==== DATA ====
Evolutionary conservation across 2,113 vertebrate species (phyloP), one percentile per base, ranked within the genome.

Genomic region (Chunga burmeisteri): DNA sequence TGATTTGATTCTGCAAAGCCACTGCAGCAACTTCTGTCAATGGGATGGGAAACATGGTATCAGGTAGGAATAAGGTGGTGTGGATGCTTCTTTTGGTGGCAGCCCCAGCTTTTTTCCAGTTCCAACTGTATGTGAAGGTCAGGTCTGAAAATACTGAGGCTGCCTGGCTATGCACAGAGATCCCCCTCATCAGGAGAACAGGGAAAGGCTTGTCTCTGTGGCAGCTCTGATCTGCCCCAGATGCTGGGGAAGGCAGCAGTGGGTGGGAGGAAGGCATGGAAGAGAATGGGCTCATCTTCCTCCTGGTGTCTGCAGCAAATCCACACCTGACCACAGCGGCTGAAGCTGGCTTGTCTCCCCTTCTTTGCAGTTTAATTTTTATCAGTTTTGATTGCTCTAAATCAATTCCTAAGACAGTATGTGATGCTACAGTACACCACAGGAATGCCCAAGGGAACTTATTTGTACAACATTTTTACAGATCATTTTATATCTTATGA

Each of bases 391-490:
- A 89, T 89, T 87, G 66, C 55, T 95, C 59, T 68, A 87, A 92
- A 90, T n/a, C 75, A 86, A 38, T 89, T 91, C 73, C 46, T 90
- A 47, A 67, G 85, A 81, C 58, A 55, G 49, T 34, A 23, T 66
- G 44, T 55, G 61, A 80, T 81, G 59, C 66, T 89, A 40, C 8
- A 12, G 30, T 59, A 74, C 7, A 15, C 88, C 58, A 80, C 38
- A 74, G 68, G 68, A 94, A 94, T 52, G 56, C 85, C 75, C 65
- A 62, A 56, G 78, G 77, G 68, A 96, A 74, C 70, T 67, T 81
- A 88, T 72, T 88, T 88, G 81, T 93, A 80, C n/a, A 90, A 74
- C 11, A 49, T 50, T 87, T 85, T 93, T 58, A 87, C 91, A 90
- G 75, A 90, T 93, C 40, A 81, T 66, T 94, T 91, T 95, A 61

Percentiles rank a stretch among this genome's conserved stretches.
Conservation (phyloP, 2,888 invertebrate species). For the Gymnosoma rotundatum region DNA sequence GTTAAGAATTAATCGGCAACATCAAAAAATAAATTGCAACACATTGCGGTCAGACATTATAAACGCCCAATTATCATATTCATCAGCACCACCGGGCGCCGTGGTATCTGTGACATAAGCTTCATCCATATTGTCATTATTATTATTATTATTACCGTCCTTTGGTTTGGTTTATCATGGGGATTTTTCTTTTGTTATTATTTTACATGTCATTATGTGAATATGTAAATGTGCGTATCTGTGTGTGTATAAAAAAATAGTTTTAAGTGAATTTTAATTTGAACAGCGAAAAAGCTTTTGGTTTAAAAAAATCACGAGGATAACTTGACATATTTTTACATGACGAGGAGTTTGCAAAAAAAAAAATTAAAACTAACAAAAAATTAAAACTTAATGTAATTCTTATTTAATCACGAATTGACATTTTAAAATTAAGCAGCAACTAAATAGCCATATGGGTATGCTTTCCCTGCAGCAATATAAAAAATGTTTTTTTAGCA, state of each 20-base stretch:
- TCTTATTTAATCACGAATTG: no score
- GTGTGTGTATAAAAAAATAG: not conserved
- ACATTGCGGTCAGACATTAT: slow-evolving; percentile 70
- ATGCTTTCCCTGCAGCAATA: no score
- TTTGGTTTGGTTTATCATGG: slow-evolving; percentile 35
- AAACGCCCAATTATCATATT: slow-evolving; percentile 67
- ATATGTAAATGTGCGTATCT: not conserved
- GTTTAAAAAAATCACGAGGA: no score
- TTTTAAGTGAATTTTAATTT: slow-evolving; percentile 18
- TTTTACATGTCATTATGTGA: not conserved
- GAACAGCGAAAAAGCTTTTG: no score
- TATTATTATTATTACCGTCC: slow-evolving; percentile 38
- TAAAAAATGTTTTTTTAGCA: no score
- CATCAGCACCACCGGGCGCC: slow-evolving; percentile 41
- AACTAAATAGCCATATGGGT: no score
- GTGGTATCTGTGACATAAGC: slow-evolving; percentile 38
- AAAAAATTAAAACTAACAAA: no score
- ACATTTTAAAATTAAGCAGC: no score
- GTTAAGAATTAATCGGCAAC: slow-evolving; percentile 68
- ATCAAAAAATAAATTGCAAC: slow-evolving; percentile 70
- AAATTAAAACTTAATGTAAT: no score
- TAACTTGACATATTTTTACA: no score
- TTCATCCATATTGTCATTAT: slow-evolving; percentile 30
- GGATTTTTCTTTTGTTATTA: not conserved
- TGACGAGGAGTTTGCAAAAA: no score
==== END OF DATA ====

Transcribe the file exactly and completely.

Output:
Evolutionary conservation across 2,113 vertebrate species (phyloP), one percentile per base, ranked within the genome.

Genomic region (Chunga burmeisteri): DNA sequence TGATTTGATTCTGCAAAGCCACTGCAGCAACTTCTGTCAATGGGATGGGAAACATGGTATCAGGTAGGAATAAGGTGGTGTGGATGCTTCTTTTGGTGGCAGCCCCAGCTTTTTTCCAGTTCCAACTGTATGTGAAGGTCAGGTCTGAAAATACTGAGGCTGCCTGGCTATGCACAGAGATCCCCCTCATCAGGAGAACAGGGAAAGGCTTGTCTCTGTGGCAGCTCTGATCTGCCCCAGATGCTGGGGAAGGCAGCAGTGGGTGGGAGGAAGGCATGGAAGAGAATGGGCTCATCTTCCTCCTGGTGTCTGCAGCAAATCCACACCTGACCACAGCGGCTGAAGCTGGCTTGTCTCCCCTTCTTTGCAGTTTAATTTTTATCAGTTTTGATTGCTCTAAATCAATTCCTAAGACAGTATGTGATGCTACAGTACACCACAGGAATGCCCAAGGGAACTTATTTGTACAACATTTTTACAGATCATTTTATATCTTATGA

Each of bases 391-490:
- A 89, T 89, T 87, G 66, C 55, T 95, C 59, T 68, A 87, A 92
- A 90, T n/a, C 75, A 86, A 38, T 89, T 91, C 73, C 46, T 90
- A 47, A 67, G 85, A 81, C 58, A 55, G 49, T 34, A 23, T 66
- G 44, T 55, G 61, A 80, T 81, G 59, C 66, T 89, A 40, C 8
- A 12, G 30, T 59, A 74, C 7, A 15, C 88, C 58, A 80, C 38
- A 74, G 68, G 68, A 94, A 94, T 52, G 56, C 85, C 75, C 65
- A 62, A 56, G 78, G 77, G 68, A 96, A 74, C 70, T 67, T 81
- A 88, T 72, T 88, T 88, G 81, T 93, A 80, C n/a, A 90, A 74
- C 11, A 49, T 50, T 87, T 85, T 93, T 58, A 87, C 91, A 90
- G 75, A 90, T 93, C 40, A 81, T 66, T 94, T 91, T 95, A 61

Percentiles rank a stretch among this genome's conserved stretches.
Conservation (phyloP, 2,888 invertebrate species). For the Gymnosoma rotundatum region DNA sequence GTTAAGAATTAATCGGCAACATCAAAAAATAAATTGCAACACATTGCGGTCAGACATTATAAACGCCCAATTATCATATTCATCAGCACCACCGGGCGCCGTGGTATCTGTGACATAAGCTTCATCCATATTGTCATTATTATTATTATTATTACCGTCCTTTGGTTTGGTTTATCATGGGGATTTTTCTTTTGTTATTATTTTACATGTCATTATGTGAATATGTAAATGTGCGTATCTGTGTGTGTATAAAAAAATAGTTTTAAGTGAATTTTAATTTGAACAGCGAAAAAGCTTTTGGTTTAAAAAAATCACGAGGATAACTTGACATATTTTTACATGACGAGGAGTTTGCAAAAAAAAAAATTAAAACTAACAAAAAATTAAAACTTAATGTAATTCTTATTTAATCACGAATTGACATTTTAAAATTAAGCAGCAACTAAATAGCCATATGGGTATGCTTTCCCTGCAGCAATATAAAAAATGTTTTTTTAGCA, state of each 20-base stretch:
- TCTTATTTAATCACGAATTG: no score
- GTGTGTGTATAAAAAAATAG: not conserved
- ACATTGCGGTCAGACATTAT: slow-evolving; percentile 70
- ATGCTTTCCCTGCAGCAATA: no score
- TTTGGTTTGGTTTATCATGG: slow-evolving; percentile 35
- AAACGCCCAATTATCATATT: slow-evolving; percentile 67
- ATATGTAAATGTGCGTATCT: not conserved
- GTTTAAAAAAATCACGAGGA: no score
- TTTTAAGTGAATTTTAATTT: slow-evolving; percentile 18
- TTTTACATGTCATTATGTGA: not conserved
- GAACAGCGAAAAAGCTTTTG: no score
- TATTATTATTATTACCGTCC: slow-evolving; percentile 38
- TAAAAAATGTTTTTTTAGCA: no score
- CATCAGCACCACCGGGCGCC: slow-evolving; percentile 41
- AACTAAATAGCCATATGGGT: no score
- GTGGTATCTGTGACATAAGC: slow-evolving; percentile 38
- AAAAAATTAAAACTAACAAA: no score
- ACATTTTAAAATTAAGCAGC: no score
- GTTAAGAATTAATCGGCAAC: slow-evolving; percentile 68
- ATCAAAAAATAAATTGCAAC: slow-evolving; percentile 70
- AAATTAAAACTTAATGTAAT: no score
- TAACTTGACATATTTTTACA: no score
- TTCATCCATATTGTCATTAT: slow-evolving; percentile 30
- GGATTTTTCTTTTGTTATTA: not conserved
- TGACGAGGAGTTTGCAAAAA: no score